It’s no surprise that the paintings, objects and sculptures inside The Ritz-Carlton, Melbourne were carefully considered. The city is known for its visual arts scene, and it was important to Chapman and the whole team that the pieces in the public areas and private spaces reflect the creativity of Melbourne. The hotel houses over 1,000 pieces of artwork from 12 different artists. Except for a painting by renowned modernist Roger Kemp, everything is an original commission. The goal was to curate a collection that would help guests connect to the city on a deeper level.
“Often when you stay in international hotels, the artwork is generic. But if the pieces inside the property have a relationship to the place that you're visiting, it gives you an introduction to the energy of the city, the people and the culture. It creates a unique experience and that's what you’re looking for when you travel,” says Chapman.
To source the artwork, he sought the input of local artists and made sure to include several pieces that represented the First Nation community. A selection of these items are displayed on the ground floor, such as Clark’s bronze door handles, vivid paintings and sculptures by Aboriginal graffiti artist Reko Rennie and a beautiful set of tall, black and white painted ceremonial poles by Djirrirra Wununmurra. Their placement on level one is deliberate. “The ride up to the 80th floor represents the journey from the earth up into the heavens. We wanted those burial poles to evoke that feeling,” says Chapman.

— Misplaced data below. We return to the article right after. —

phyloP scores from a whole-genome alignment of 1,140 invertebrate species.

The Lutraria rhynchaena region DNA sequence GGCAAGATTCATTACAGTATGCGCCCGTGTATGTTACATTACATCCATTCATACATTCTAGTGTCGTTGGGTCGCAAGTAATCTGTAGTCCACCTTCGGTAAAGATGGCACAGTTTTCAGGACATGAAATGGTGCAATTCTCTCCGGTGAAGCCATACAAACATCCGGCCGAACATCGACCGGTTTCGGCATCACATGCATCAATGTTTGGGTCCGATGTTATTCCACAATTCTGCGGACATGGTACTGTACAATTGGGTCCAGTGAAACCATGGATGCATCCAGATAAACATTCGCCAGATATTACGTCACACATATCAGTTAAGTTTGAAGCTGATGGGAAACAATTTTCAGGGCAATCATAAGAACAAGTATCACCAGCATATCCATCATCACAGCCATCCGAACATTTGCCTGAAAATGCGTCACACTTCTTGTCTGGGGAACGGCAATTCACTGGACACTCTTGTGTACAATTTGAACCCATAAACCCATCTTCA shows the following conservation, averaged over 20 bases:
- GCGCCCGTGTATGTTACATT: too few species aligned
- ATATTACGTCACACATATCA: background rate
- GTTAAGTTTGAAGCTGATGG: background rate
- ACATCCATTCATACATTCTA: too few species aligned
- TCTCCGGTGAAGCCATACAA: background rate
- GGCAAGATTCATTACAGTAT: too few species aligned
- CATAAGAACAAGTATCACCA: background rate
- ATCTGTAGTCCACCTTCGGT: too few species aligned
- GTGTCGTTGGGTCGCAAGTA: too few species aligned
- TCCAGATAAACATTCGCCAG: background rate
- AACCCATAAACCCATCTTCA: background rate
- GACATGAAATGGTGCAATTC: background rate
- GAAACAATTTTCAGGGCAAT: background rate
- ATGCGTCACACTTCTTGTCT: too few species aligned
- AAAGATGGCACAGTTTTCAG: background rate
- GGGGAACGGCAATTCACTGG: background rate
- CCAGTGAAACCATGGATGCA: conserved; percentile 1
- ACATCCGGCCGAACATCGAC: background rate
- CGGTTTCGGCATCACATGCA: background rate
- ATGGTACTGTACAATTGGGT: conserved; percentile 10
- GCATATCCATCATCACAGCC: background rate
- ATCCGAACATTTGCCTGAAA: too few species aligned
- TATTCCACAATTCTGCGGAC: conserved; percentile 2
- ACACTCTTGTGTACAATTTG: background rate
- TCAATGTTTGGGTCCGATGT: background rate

The rest of the collection is as eclectic as Melbourne–it’s full of memorable and unexpected pieces. Guests can take in an intriguing wall sculpture by contemporary artist Hannah Quinlivan, iconic black and white prints by photographer Fabrice Bigot, or an 1880s-inspired large-scale drawing by Robert Scholten, an illustrator and muralist. “Throughout the hotel, we’ve created a collection that really engages with the culture of Melbourne. Whether they stop to ponder it or they just catch a glimpse through the corner of their eye, each piece has something to offer everyone moving through the hotel,” says Chapman. Just like Melbourne.